Leather damages

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There are various types of leather damage. It can tear, suffer burn holes, fade in sunlight or become brittle. Leather can also become hard due to ageing.

Signs of wear on leather

Leather is a durable material. That is why it was used long ago as material for saddles or tarpaulins. Nowadays, car seats or furniture covers made of leather are considered to be durable and of high quality. Leather is often mechanically stressed, leading to general signs of wear and traces of use. The surface is scratched or the surface colour rubs off.

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Typical wear on car and furniture leather.


As long as the damages are not too severe, most of them can be coloured, filled and repaired by suitable leather care and can be protected against further wear.

leather repair - furniture leather

leather repair - car leather

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Leather quality

Traces of use and signs of wear can look different and depend largely on the quality of the leather and the colour.

When the leather is of good substance, the finish (surface pigmentation) rubs off over time. The leather itself remains undamaged. If the leather itself is unstable, the leather cracks under the finish and the paint layer cannot withstand the lack of stability in the fibre structure of the leather.

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Typical wear on good quality car and furniture leather.


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Typical cracks in leather with poorer leather quality.


Grease and sweat stains on leather

Sweat and body grease from skin or the oils from the hair penetrate the surface of the leather. This is caused over a period of time and due to regular contact. These fats oxidize (degrade) and deprive the leather of the effect of the tannins. The leather fibre loses its structure and disintegrates. The pH value of the sweat can also be a contributing factor.

Typical areas for such damages are armrests of cars, steering wheels and furniture. Men sweat more. Therefore, the disintegration is always particularly strong where men have contact with leather. Regular cleaning and maintaining of the leather delays such changes significantly. Furniture should also be provided with blankets or pillows in permanent skin and hair contact areas. Oxidative damage from skin and hair are caused by continuous use. With regular cleaning and care treatments, the process can be significantly delayed.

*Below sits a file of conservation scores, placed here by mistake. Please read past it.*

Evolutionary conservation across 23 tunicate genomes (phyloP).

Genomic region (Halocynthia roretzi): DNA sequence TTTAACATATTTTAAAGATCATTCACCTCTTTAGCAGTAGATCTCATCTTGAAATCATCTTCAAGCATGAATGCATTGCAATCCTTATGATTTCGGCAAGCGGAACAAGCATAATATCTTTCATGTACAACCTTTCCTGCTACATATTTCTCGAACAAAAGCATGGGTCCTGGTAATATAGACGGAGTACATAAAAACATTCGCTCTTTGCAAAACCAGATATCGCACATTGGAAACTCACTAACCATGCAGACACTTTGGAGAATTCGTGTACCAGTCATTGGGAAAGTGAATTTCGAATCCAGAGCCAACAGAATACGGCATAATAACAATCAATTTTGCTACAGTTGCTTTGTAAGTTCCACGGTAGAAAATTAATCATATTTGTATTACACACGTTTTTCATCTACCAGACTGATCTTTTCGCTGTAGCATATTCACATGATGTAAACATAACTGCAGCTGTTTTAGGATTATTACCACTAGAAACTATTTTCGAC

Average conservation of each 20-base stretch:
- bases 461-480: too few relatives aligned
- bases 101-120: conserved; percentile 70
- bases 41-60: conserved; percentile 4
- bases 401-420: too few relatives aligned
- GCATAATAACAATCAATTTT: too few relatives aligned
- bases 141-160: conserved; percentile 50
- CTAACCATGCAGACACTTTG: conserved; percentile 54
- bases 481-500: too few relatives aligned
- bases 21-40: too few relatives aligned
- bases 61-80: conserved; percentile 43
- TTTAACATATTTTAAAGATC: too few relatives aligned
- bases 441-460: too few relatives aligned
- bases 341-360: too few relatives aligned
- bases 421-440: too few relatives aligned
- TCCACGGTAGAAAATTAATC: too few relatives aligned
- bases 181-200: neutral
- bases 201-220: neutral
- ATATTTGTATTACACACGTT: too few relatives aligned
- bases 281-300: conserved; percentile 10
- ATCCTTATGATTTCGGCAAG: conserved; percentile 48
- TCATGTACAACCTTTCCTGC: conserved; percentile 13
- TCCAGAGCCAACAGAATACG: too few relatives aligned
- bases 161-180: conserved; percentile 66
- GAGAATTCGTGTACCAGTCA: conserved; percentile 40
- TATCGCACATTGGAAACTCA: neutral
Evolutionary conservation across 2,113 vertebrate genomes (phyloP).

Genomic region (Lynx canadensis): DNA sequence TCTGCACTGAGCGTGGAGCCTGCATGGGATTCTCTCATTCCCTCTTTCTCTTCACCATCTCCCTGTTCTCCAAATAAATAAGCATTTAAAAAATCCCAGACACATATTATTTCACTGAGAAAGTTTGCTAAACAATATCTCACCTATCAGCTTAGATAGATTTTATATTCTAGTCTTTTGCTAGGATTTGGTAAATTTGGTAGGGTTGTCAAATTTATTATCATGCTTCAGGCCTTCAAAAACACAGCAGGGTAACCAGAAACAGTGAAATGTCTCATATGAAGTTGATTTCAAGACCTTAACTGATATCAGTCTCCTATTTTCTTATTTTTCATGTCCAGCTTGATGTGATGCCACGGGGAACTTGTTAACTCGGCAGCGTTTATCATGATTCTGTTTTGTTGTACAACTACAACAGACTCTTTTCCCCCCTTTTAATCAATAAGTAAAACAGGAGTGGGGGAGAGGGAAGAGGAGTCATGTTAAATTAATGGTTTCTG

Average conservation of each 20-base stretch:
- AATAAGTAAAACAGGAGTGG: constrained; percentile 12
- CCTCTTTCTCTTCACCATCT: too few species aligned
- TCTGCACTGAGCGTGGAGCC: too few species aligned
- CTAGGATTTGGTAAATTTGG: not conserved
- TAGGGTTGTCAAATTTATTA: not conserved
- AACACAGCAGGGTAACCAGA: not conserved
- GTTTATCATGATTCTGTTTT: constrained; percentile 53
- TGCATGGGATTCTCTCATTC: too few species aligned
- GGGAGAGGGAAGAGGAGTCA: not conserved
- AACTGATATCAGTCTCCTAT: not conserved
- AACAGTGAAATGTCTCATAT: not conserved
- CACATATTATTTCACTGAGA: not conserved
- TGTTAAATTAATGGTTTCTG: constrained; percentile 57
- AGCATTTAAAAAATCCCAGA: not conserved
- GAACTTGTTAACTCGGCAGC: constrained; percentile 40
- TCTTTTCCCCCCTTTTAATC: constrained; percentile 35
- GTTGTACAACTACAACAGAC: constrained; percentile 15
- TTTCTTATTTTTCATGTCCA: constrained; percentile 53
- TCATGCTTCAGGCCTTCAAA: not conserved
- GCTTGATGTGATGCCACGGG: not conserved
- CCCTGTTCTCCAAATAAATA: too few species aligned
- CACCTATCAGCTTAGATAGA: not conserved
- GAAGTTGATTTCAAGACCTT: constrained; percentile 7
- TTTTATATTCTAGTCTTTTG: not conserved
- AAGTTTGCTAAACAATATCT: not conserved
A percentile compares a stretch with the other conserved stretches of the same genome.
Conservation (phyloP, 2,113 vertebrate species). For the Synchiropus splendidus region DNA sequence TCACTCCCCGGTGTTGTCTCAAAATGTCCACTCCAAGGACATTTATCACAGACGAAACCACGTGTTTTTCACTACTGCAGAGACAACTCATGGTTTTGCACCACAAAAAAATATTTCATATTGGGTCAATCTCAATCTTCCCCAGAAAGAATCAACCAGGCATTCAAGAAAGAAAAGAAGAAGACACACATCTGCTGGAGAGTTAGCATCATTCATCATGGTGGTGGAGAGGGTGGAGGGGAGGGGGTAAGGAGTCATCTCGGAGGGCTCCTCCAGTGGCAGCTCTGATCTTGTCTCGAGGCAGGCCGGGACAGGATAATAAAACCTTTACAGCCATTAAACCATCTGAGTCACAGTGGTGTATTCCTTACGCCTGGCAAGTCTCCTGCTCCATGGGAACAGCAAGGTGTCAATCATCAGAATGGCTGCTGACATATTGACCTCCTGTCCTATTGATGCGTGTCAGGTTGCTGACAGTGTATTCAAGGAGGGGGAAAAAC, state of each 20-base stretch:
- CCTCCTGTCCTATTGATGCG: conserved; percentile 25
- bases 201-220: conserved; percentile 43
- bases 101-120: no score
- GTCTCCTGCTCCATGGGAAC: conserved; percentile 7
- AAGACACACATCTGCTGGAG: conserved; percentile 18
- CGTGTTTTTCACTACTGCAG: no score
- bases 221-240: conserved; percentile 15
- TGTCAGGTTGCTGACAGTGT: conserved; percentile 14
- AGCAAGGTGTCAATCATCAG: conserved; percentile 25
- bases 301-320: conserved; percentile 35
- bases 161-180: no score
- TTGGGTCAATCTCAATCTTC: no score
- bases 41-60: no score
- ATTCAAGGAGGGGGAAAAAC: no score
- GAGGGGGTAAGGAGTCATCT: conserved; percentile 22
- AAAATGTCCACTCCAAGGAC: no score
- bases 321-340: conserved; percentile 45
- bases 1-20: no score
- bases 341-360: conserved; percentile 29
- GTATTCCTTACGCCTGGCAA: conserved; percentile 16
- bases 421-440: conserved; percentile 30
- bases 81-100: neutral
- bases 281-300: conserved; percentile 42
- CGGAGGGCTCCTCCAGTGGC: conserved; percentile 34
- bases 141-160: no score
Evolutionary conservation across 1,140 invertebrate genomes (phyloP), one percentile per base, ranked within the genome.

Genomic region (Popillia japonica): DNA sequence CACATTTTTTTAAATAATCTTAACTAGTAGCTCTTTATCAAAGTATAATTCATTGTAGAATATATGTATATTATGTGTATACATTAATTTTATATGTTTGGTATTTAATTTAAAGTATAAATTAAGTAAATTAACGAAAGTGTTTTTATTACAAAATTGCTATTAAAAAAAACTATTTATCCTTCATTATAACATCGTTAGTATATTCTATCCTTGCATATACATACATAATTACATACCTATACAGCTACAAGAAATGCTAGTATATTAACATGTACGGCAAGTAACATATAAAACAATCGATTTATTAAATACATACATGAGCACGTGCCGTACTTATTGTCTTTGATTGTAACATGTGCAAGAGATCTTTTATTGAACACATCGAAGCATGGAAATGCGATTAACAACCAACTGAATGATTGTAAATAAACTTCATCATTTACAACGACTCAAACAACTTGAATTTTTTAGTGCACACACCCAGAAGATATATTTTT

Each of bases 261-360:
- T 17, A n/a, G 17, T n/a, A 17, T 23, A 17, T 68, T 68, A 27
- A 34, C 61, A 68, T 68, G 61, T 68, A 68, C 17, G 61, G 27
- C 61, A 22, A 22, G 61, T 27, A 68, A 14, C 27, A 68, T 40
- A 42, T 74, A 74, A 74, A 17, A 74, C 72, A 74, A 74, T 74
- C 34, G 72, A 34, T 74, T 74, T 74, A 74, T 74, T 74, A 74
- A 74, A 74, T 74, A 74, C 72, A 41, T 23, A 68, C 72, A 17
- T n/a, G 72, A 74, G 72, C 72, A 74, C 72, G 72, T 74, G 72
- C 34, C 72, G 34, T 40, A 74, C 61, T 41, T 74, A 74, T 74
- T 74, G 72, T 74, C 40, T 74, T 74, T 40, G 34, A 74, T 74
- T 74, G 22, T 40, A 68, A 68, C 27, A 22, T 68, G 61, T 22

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Typical changes of car arm rests after continuous use.


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Typical damage of steering wheels.


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Typical fat damages: Grease on the collar in clothing or sweat damages in shoes.


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Typical changes of furniture in head and armrest areas.


The question frequently arises in the furniture sector whether the consumption of medication and the subsequent perspiration contributes to leather damage and ageing. Since there is hardly a person who has not taken medication at some time, their leather clothing, including shoes, does not appear to have suffered perceptibly. Therefore the basic risk from medication must be discounted. Only in a very few individual cases, which may be associated with liver disease, there does appear to be medicines that change the sweat in such a way that the leather ages more rapidly and becomes fragile, even during the warranty period. However, this has not been subject to scientific investigation and such cases are rare.

The professional cleaning and colouration of slightly damaged furniture leather.

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Fading of leather

Some leathers are fade-sensitive and contain no high light protection factor. In particular, suede, nubuck and aniline leather are fade-sensitive. This phenomenon is rare in strongly pigmented leather, since most pigments are insensitive for fading. Aniline dyes are much more sensitive and tend to fade stronger and faster. Automobile leathers are generally highly pigmented and rarely fade.

Such leathers should therefore be treated with care products with UV protection. Although these cannot prevent fading, they can delay it.

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Fading can happen on velvet-like surfaces like suede and nubuck, but also on pigmented leather.


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Faded suede and nubuck.


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Faded leather furniture.